Thousands march over 'Somalia's '9/11'
Somali intelligence officials have shared an account of the country's deadliest attack, while thousands marched yesterday in a show of defiance against the extremist group blamed for a truck bombing that left more than 300 dead.
Two people have been arrested over Saturday's attack that was meant to target Mogadishu's heavily fortified international airport, where several countries have their embassies, the officials said.
Somalia's president Mohamed Abdullahi Mohamed has urged the long-fractured African nation to unite.
Wearing red headbands, a crowd gathered at a Mogadishu stadium and shouted slogans against al-Shabab, which has long targeted the city, but has not commented on the attack.
Some in Somalia have called the bombing their "9/11", asking why one of the world's deadliest attacks in years had not drawn more global attention. Nearly 400 others were wounded.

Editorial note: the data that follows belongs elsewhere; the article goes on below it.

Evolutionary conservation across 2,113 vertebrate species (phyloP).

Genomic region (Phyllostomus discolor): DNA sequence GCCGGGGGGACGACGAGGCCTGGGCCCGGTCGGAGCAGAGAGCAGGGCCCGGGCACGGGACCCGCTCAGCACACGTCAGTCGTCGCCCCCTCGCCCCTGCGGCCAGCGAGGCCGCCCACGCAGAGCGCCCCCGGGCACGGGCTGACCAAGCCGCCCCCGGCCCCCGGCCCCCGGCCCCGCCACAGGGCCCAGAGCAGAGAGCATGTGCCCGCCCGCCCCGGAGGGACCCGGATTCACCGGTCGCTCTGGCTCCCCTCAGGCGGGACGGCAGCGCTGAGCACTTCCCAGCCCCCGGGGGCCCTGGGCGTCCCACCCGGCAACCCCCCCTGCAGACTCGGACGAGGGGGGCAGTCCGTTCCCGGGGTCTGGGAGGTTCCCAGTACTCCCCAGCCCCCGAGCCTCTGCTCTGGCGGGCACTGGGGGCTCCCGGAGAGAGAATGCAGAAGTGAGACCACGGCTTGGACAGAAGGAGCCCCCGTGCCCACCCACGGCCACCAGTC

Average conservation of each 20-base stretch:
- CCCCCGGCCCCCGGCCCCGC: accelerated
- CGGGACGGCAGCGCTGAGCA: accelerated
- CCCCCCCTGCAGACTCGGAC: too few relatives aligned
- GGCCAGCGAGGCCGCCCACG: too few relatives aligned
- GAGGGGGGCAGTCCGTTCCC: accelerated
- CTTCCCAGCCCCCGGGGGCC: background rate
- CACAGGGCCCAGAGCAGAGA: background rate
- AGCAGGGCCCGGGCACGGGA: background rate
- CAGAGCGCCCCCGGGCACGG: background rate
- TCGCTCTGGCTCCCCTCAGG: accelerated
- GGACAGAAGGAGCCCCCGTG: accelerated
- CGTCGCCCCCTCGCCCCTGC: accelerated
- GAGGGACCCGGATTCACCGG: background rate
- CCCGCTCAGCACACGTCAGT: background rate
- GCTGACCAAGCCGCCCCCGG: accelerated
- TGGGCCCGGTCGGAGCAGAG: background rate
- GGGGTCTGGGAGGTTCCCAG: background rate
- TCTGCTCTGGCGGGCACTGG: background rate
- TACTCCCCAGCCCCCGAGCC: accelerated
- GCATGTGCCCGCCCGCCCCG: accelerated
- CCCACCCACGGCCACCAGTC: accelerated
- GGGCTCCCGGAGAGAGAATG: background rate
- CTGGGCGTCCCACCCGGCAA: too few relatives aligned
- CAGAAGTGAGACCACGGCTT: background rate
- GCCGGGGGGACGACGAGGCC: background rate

At least three people, including a pregnant woman, were hurt after security forces opened fire while trying to disperse protesters, said police.
Analysts have suggested that al-Shabab may have avoided taking responsibility because it did not want to be blamed for the deaths of so many civilians.
According to a Somali intelligence official, an overloaded truck covered with a tarpaulin approached a security checkpoint outside Mogadishu.
The truck aroused the suspicions of soldiers who ordered the driver to park and get out. He made a phone call and passed the phone to the soldiers to speak to a well-known man who vouched for the truck and persuaded soldiers to allow it into the city, the official said.
Once through the checkpoint, the truck began to speed and raced through another checkpoint where soldiers opened fire and flattened one of its tyres.
The driver continued before stopping on a busy street and detonating. The blast levelled nearly all nearby buildings in one of Mogadishu's most crowded areas.
The man who vouched for the truck has been arrested.
The truck bomber had an accomplice driving a minivan packed with explosives that took another route, said another intelligence official.
The minivan driver is in custody in Mogadishu.